narratives

Ahh, Do I HAVE to Say Goodbye??

As the saying goes, breaking up is hard to do. Not only are we finding ourselves breaking up with friends, teachers, and romantic partners, we also find ourselves having to “break up” our favorite television characters. As if there wasn’t enough problems in this world. It seems like the inevitable fate. Just as you are really starting to like a show or connect with a character, the show is cancelled or the actor is off the show to do bigger and better things (how selfish of that actor, right?).

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It’s Complicated: Breakups with Mediated Characters

It’s Complicated: Breakups with Mediated Characters

Parasocial breakups (PSBs) occur after an audience member’s favorite character—with whom they have developed a PSR with—goes off the air. The researchers completed this study right after the final episode of Friends aired to explore the effects of a “breakup” with participants’ favorite character on the show. I would imagine that breaking up with a whole group would have different effects than just losing one friend. Also, another study should examine the effects of PSBs right after binge watching a show on Netflix, Hulu, etc. to see if similar effects are found. Finally, I would like to see a study that compares a parasocial break up to a parasocial break.

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MEL Notes: Parasocial Contact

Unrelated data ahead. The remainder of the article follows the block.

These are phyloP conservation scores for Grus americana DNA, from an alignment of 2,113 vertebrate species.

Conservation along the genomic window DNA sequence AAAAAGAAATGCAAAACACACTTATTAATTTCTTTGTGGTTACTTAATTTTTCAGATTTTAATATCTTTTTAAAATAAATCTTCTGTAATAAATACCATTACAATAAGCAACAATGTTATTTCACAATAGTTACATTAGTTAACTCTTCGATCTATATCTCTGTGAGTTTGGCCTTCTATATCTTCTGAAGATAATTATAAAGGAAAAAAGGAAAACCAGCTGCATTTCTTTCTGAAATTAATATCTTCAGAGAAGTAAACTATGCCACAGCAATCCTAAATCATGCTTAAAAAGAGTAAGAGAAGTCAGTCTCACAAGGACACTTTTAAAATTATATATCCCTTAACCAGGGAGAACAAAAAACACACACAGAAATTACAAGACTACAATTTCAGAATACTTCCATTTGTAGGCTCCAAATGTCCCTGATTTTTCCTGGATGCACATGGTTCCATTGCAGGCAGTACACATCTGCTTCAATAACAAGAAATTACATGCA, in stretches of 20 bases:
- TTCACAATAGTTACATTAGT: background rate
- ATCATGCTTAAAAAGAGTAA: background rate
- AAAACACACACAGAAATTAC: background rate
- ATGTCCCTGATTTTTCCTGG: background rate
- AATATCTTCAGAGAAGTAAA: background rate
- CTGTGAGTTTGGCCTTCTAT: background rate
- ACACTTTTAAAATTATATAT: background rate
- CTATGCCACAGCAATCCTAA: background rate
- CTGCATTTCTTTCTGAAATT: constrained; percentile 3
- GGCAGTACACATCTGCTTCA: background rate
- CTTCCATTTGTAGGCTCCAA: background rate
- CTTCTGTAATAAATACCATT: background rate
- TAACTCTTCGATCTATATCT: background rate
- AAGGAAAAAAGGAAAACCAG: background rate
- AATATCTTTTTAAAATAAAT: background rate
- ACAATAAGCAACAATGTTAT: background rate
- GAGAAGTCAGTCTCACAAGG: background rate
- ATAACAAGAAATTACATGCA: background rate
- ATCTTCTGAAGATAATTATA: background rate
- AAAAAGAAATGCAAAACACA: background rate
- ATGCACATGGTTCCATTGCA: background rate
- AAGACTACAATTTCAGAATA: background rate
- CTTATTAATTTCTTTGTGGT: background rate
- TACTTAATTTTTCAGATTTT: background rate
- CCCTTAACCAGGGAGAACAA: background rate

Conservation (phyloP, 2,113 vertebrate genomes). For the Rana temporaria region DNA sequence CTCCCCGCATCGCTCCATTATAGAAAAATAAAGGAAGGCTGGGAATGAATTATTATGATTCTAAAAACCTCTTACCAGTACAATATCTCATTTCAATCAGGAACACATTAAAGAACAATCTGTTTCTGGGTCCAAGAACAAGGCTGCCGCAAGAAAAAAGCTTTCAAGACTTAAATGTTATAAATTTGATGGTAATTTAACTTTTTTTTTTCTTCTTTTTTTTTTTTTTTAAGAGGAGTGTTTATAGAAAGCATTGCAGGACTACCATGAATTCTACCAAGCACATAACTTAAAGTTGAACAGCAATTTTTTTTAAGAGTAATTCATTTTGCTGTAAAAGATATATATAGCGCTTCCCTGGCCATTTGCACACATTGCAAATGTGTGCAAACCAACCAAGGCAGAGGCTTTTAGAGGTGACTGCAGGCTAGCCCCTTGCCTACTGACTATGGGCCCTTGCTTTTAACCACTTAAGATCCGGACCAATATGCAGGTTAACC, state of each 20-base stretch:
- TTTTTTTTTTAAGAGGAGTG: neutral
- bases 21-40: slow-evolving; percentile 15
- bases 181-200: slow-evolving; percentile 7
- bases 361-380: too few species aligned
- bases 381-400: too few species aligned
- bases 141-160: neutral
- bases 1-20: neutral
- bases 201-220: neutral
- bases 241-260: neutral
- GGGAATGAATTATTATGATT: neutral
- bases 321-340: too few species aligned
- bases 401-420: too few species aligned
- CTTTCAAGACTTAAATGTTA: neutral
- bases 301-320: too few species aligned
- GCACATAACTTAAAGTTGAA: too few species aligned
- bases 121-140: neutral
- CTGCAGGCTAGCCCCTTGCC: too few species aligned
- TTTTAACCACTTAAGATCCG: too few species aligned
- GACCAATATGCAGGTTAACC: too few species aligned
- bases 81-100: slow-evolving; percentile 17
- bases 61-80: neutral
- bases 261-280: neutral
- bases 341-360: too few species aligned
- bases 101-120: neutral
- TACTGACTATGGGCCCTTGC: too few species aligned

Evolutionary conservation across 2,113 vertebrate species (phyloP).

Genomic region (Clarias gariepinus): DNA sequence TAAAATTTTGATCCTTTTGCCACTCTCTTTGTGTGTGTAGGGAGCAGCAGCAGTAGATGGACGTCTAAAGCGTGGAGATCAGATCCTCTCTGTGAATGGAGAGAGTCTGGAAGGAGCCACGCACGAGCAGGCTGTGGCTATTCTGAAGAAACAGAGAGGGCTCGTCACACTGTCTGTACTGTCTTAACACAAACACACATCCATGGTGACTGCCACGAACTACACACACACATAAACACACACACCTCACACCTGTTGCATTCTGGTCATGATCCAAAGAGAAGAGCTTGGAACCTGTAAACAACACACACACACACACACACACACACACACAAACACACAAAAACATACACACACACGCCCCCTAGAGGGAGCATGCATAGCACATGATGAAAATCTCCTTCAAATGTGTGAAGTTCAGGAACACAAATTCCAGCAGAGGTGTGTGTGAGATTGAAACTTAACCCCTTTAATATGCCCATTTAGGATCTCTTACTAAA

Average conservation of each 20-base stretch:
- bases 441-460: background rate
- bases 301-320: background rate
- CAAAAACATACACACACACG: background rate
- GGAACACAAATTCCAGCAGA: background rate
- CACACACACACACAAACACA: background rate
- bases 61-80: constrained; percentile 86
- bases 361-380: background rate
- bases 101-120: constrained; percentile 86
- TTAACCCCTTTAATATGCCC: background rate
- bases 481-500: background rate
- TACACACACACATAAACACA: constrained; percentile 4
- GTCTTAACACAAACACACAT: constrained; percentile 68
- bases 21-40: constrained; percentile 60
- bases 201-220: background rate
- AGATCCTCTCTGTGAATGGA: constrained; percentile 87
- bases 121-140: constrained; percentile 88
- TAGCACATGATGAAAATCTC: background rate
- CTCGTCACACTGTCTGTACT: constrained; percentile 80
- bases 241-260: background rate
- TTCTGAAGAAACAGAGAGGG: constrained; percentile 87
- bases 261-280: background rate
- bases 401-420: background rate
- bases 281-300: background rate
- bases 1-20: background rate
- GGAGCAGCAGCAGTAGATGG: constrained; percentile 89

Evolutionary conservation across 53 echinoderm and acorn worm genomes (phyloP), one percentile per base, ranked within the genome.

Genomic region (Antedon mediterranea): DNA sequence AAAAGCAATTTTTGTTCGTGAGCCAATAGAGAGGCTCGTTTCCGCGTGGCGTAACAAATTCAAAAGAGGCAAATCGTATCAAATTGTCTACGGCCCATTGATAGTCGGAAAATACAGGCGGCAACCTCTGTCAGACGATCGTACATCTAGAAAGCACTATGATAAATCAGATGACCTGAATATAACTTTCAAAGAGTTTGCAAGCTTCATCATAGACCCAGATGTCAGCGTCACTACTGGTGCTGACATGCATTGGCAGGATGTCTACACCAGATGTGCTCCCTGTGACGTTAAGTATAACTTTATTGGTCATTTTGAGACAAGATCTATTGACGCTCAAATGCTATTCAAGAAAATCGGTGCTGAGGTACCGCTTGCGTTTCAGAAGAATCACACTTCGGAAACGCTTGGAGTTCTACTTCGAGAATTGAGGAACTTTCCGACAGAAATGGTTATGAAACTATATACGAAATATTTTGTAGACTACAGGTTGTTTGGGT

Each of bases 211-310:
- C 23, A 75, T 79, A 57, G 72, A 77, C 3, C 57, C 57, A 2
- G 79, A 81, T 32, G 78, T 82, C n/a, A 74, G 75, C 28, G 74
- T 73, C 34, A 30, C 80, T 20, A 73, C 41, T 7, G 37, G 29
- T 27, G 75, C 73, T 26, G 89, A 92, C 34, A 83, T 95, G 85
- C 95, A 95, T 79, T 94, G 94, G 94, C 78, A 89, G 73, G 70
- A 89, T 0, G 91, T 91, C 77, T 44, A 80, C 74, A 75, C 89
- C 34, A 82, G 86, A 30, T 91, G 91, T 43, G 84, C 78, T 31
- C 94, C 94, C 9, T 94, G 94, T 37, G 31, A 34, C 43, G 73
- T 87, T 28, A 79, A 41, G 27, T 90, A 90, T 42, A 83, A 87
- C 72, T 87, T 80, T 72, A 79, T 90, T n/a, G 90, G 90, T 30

MEL Notes:  Parasocial Contact

The week of February 29, the class discussion revolved around various forms of audience involvement, the psychological response a person has to mediated messages. From identification to fandom to worship, media viewers/consumers can engage with content and narratives to varying degrees through their connections with the individuals (media personae) featured.

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In a Parasocial World

In a Parasocial World

Research has found that ‘narrative’ versus ‘analytical’ processing of an ad message leads to greater positive attitudes toward the ad through self-transportation (Escalas 2007). Furthermore, greater transportation has also been found to increase the perceived realism of narratives and character liking (Green, 2004; Green and Brock, 2000; Krakowiak and Oliver 2009). Research has also demonstrated that when an individual is exposed to information that is incongruent with his/her own attitude, there will be greater positive changes in attitudes toward the object of the ad due to more elaborate processing (Sen and Lernan 2007). Research has also demonstrated that when an individual is exposed to information that is incongruent with his/her own attitude, there will be greater positive changes in attitudes toward the object of the ad due to more elaborate processing (Sen and Lernan 2007). Thus, one may expect that by framing the message in a way that is incongruent to the surrounding stereotypical norms (like that ‘Imagine a Word’ ad), greater changes in attitude will result.

This made me wonder…

When a majority group member is exposed to ad concerning a minority-group related issue, similar to the one shown in this blog post, will the message frame moderate the ad exposure effect on prejudices? And what explains these effects (i.e., involvement, transportation, parasocial contact?

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